Wednesday, March 6, 2013

Use Your Blog to Formulate Your Next Book

Photo by Savit Keawtavee
In recent conversations with writers, I've been asked a particular question a few times:

"I have an idea for a book, but I'm not quite sure the direction I want to go and don't even know if there is a market for this topic. What do I do?"

My answer was this: Use your blog! This is just one of the many examples of the fact that a blog is a critical weapon in the writer's armory. This is where you connect with your readers (your tribe) instantly. You can blog about the topic on which you're considering writing a full length book and gauge the response you get.

Even if you aren't sure the direction you'd like to take with a topic, or even what the scope of the book should be, this is where you can work those things out. Let your readers' feedback be your guide to what they want to hear more about. If you are writing a business book on How to Grow Your Market Share, for instance, you'll want to know the specific areas in which most business owners are looking for advice. Your blog readers, probably primarily made up of business owners, will tell you exactly what they are looking for and your book will be all the more relevant.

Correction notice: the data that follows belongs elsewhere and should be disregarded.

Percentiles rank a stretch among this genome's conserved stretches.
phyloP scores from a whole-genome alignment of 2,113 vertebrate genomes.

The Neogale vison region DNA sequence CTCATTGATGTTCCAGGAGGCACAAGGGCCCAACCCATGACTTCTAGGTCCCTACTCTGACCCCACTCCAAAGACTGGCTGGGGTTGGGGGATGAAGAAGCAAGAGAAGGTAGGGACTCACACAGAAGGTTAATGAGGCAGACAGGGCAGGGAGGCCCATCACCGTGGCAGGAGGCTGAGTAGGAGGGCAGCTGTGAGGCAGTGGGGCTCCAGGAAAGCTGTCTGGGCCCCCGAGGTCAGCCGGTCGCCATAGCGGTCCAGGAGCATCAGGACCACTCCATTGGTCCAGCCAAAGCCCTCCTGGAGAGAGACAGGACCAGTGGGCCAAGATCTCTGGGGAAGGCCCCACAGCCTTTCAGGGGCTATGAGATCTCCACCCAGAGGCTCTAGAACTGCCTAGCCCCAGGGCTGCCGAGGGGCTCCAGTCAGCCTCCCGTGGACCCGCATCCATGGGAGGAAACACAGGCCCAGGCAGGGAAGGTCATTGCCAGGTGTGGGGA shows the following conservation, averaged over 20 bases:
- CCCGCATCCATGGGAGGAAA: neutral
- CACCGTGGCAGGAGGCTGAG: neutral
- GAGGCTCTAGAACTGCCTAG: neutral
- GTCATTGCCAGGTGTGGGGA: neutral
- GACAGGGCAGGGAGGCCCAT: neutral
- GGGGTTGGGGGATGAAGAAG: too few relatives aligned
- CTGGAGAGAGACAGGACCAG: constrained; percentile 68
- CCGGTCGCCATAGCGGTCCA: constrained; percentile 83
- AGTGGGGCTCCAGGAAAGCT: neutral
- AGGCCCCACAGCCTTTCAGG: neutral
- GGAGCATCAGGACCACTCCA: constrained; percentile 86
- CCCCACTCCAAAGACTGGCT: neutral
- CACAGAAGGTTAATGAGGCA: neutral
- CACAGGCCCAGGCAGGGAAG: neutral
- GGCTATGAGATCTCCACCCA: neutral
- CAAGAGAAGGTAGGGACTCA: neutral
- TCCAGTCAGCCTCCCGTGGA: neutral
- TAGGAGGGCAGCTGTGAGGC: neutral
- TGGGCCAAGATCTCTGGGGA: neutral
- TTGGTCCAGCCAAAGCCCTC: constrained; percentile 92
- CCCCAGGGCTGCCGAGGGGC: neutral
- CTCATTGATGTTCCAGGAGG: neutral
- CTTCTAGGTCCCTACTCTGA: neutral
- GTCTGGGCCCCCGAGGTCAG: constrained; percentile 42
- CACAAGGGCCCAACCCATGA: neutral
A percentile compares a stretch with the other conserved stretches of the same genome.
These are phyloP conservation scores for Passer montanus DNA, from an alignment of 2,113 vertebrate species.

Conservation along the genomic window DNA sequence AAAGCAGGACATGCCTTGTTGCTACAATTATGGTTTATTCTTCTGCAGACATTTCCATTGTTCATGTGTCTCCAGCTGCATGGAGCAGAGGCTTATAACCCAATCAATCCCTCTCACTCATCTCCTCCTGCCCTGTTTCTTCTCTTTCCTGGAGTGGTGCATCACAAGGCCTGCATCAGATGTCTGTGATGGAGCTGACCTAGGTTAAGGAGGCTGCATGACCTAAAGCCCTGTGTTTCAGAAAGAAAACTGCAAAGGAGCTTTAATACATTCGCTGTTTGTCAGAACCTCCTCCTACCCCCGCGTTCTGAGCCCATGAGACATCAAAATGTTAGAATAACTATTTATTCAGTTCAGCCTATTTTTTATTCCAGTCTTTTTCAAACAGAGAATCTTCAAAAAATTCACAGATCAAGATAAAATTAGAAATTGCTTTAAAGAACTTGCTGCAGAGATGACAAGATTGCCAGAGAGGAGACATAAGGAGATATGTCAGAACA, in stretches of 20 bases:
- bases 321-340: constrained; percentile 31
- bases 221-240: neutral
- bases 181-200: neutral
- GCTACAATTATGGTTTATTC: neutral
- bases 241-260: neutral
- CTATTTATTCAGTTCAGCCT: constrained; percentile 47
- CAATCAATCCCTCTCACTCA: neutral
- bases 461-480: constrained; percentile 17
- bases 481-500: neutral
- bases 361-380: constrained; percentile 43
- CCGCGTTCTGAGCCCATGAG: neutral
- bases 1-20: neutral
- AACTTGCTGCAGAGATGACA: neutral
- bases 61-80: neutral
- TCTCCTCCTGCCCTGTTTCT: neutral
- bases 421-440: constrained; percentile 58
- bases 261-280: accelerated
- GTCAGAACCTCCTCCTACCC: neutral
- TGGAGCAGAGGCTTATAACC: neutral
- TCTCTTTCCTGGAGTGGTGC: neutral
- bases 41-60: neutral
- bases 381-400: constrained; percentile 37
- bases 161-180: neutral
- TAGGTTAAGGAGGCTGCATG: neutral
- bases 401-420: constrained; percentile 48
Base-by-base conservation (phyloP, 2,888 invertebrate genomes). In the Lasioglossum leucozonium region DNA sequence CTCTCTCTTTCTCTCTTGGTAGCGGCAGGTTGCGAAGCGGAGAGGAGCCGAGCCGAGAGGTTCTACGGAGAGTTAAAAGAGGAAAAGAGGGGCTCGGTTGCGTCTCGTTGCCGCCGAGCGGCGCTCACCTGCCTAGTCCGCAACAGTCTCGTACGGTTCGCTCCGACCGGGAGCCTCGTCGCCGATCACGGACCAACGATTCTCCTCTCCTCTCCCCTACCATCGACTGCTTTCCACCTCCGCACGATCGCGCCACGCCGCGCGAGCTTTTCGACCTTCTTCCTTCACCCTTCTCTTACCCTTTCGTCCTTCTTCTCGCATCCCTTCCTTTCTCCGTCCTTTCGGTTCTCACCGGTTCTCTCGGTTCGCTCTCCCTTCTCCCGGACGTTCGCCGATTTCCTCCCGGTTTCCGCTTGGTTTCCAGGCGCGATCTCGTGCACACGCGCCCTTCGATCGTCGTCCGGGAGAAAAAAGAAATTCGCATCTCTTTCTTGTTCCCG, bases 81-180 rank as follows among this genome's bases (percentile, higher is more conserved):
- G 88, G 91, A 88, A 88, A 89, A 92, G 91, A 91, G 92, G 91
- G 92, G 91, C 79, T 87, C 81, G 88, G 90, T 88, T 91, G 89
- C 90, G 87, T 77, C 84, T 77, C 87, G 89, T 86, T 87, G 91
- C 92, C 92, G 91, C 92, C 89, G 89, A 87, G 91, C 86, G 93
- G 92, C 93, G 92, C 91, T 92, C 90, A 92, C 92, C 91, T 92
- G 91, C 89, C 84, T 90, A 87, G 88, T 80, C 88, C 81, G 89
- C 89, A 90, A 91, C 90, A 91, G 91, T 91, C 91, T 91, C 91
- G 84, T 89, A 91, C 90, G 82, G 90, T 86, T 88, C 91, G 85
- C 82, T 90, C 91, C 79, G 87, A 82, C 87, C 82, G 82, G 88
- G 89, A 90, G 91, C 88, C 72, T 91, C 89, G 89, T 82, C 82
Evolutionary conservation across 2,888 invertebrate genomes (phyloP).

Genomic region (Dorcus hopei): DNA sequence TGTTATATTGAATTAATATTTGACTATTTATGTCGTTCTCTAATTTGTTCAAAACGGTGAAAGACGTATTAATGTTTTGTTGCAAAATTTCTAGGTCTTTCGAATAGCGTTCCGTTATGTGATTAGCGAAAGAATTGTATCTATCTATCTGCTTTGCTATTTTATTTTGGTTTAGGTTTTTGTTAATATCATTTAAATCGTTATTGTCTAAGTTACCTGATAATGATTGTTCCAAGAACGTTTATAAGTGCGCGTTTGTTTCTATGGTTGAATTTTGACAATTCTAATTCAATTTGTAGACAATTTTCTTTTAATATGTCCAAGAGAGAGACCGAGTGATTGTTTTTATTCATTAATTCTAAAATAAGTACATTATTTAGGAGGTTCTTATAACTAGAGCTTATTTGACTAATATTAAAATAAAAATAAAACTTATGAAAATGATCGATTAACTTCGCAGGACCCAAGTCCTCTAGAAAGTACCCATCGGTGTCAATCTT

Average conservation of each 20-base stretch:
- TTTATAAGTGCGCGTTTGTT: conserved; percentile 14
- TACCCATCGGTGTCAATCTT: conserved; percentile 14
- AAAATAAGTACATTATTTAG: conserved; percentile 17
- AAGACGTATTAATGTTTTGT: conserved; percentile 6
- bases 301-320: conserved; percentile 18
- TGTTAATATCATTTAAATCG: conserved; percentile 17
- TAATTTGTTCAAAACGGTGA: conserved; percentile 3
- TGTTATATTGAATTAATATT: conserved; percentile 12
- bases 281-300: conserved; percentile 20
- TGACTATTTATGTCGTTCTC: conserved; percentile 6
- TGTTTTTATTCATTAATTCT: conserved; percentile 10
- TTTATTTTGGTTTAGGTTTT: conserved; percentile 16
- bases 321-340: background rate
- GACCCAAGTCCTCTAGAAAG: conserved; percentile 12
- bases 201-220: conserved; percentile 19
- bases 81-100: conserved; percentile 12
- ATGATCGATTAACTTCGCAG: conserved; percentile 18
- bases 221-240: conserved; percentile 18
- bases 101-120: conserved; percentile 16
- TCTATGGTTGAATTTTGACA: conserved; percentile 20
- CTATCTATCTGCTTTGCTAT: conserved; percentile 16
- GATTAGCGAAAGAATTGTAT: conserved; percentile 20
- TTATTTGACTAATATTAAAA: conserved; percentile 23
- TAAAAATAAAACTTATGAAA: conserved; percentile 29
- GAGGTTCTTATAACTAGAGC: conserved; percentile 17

You don't believe me that your blog readers will buy a book filled with information they've already received on your blog?

Here's an example:  Platform by Michael Hyatt. This book is based on information he shares very generously for FREE on his blog. But, it was packaged differently, new information added, and several freebies were offered when he launched it. Platform became a NY Times bestseller in 2012.

Blogging a book works for fiction as well. If you have an idea for a novel but are having trouble with character development or the plausibility of the setting you've created,  blog a short story using those characters and setting. You can get feed back right there that will help you in when you are writing your novel.

Some novelists are even publishing an ebook of  the  first chapter of their novel as a short story, getting feedback through their websites and reviews, and then making changes before they put out the next chapter. That takes to the next level, don't you think?

So take your idea to the people. You'll have a better book in the end and may sell a few "pre-ordered" copies along the way.

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